It guides me in knowing this cannot do and then revealing what must be done by allowing myself to feel it as a child and now better at harnessing my anger and speaking it into the world with empathy and firmness. Young me was always right. Our last story today is from Caroline Hunter. Caroline told the story at a mainstay show on Martha's Vineyard, where the theme of the night was occasional magic.


Here's Caroline live at the mall.


I was born in 1946, the fourth of six children born to Marian and Stephen Hunter in segregated New Orleans, the six of us walked five blocks to Corpus Christi Elementary School for our formative education.


And we were kept busy, very, very busy. When Corpus Christi Summercamp let out, we had to go to the local public library to sign up for the Summer Reading Club. And soon developed an acute love of books and reading. And I think I read every book in an orange of a public library by the time I left New Orleans. For high school, I went on to Xavier Prep and we had to travel across town on segregated public buses.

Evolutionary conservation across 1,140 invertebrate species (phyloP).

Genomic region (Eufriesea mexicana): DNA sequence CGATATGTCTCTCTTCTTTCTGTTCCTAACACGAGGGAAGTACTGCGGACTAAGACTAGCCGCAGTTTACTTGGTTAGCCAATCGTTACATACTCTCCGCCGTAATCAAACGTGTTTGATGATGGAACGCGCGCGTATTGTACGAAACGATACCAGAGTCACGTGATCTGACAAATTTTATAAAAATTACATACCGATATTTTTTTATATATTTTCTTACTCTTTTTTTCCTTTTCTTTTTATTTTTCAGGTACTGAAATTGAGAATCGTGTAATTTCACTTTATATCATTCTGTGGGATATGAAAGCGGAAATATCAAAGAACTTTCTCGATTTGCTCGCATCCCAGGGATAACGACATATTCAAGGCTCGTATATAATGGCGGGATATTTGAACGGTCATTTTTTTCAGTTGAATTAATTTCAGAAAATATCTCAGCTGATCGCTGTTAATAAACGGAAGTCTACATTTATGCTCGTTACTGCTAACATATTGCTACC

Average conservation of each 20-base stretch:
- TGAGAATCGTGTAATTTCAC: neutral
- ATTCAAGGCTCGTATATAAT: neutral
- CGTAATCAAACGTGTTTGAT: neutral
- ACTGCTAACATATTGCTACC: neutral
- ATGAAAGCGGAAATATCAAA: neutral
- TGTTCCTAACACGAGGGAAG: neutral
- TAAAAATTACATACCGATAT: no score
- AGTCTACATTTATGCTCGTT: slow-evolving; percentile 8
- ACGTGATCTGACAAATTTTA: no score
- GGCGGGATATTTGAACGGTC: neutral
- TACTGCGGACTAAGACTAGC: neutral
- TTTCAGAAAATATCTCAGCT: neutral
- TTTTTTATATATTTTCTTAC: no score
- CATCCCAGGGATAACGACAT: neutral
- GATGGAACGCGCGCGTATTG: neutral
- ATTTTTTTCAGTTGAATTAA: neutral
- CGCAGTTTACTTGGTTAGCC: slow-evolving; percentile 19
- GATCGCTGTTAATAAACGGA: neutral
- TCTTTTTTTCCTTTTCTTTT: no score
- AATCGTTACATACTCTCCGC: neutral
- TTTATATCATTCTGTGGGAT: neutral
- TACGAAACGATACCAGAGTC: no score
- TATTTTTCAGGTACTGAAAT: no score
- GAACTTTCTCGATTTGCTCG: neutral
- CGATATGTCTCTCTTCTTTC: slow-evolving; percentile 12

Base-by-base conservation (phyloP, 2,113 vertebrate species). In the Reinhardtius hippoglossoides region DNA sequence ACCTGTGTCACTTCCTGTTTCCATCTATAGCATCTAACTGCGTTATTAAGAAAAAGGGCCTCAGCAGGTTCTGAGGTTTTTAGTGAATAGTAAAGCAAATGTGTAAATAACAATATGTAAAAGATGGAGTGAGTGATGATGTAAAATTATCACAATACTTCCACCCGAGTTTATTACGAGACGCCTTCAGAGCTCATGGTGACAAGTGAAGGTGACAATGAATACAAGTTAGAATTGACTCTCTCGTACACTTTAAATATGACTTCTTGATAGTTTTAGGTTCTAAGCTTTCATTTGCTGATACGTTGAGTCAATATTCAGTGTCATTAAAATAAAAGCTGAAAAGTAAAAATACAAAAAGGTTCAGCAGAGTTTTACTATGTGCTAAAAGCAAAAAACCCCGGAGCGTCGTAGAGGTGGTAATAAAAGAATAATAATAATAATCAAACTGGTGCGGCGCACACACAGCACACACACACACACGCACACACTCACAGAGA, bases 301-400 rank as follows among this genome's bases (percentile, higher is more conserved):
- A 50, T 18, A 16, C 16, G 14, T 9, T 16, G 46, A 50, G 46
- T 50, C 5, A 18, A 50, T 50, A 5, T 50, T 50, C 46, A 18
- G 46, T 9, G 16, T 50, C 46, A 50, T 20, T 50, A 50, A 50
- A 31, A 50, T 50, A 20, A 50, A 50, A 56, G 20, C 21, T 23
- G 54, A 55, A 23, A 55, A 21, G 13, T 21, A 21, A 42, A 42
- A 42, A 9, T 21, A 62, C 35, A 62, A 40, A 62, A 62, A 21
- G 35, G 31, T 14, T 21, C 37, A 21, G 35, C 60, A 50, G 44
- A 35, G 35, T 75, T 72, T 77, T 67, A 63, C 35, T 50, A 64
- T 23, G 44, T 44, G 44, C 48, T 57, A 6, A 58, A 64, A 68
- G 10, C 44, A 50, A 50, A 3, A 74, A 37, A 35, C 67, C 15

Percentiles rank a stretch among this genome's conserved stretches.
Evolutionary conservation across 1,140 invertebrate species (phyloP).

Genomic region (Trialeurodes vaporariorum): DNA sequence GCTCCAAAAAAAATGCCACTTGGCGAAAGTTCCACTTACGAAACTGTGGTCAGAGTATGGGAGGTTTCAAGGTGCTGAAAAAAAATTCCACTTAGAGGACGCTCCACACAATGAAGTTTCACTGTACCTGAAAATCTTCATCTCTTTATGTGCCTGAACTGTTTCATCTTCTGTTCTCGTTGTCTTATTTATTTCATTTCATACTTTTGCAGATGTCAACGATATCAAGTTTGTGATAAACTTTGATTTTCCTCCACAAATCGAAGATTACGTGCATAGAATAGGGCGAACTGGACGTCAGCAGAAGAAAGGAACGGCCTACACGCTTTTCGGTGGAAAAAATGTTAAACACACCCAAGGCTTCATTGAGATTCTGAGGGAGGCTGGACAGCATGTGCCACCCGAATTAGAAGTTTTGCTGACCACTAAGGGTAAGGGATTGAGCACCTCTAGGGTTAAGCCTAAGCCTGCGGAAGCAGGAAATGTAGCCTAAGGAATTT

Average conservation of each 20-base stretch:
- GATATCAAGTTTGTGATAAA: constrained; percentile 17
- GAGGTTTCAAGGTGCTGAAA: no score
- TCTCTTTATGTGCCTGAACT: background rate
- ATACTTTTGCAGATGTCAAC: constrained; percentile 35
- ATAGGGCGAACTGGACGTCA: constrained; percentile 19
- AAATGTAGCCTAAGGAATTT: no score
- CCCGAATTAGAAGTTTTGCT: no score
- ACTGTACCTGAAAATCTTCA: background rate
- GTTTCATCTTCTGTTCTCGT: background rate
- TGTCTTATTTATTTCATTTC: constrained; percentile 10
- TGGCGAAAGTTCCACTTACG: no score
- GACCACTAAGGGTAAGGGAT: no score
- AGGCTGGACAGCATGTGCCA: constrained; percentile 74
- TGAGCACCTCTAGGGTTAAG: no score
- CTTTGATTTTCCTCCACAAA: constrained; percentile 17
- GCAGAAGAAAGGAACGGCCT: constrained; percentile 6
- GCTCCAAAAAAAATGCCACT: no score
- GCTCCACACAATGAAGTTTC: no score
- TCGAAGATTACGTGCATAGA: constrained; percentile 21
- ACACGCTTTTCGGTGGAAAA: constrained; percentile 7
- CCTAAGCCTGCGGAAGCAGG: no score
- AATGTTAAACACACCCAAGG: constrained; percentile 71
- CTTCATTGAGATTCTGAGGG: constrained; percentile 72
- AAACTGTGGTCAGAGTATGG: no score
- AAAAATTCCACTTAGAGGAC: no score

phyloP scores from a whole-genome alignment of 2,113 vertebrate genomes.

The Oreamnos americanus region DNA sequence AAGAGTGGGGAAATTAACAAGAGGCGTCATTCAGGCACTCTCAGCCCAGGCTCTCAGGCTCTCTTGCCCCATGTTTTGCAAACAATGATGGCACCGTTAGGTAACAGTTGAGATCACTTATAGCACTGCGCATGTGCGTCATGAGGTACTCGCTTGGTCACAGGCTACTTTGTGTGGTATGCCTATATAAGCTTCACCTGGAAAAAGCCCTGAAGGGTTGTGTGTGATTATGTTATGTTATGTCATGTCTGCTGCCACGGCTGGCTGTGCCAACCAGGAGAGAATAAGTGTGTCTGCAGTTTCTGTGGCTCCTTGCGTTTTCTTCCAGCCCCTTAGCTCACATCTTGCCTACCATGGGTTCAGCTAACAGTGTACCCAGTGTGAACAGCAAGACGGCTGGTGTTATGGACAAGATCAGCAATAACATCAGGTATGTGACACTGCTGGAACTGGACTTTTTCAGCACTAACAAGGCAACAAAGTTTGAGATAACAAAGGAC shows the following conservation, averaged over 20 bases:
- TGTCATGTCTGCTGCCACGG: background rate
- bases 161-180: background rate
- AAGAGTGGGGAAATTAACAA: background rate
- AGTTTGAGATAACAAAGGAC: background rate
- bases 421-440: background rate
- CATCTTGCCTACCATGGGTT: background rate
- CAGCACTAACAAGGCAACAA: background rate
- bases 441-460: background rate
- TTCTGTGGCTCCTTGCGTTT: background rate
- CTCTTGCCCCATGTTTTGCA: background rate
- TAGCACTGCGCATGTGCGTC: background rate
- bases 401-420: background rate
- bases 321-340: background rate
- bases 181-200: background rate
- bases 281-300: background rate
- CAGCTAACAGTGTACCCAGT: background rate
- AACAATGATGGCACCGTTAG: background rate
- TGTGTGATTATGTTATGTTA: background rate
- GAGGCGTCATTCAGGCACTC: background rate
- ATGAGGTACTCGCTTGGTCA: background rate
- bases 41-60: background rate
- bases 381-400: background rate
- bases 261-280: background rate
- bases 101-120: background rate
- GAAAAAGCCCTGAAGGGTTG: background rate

I've sat behind the colored sign. I drank a lot of colored water. I even shopped at the Bulls were at five and dime, where you could not try on clothes nor sit at the counter and eat. In high school, I had missed the Valda who we called the. He taught us about the civil rights movement and chided us to get involved. But we lived in the protective bubble of segregation.


We had black everything we needed teachers, lawyers, doctors, retail businesses of every kind, seamstresses, other shops.


So while the civil rights movement was going around us, we were not involved. But there was one thing Mr. Volda did that reached me.


He introduced us to cry the beloved country. The story of the lives of blacks in South Africa under apartheid. There were many things in that book that resonated with my segregated life, and I was so deeply moved by the suffering and the pain of the Africans in that story that I recited passages of the book to my family and friends. Little did I know that that book cry the beloved country would change my life. I went on to Xavier University and graduated in 1964 with a bachelor's degree in chemistry.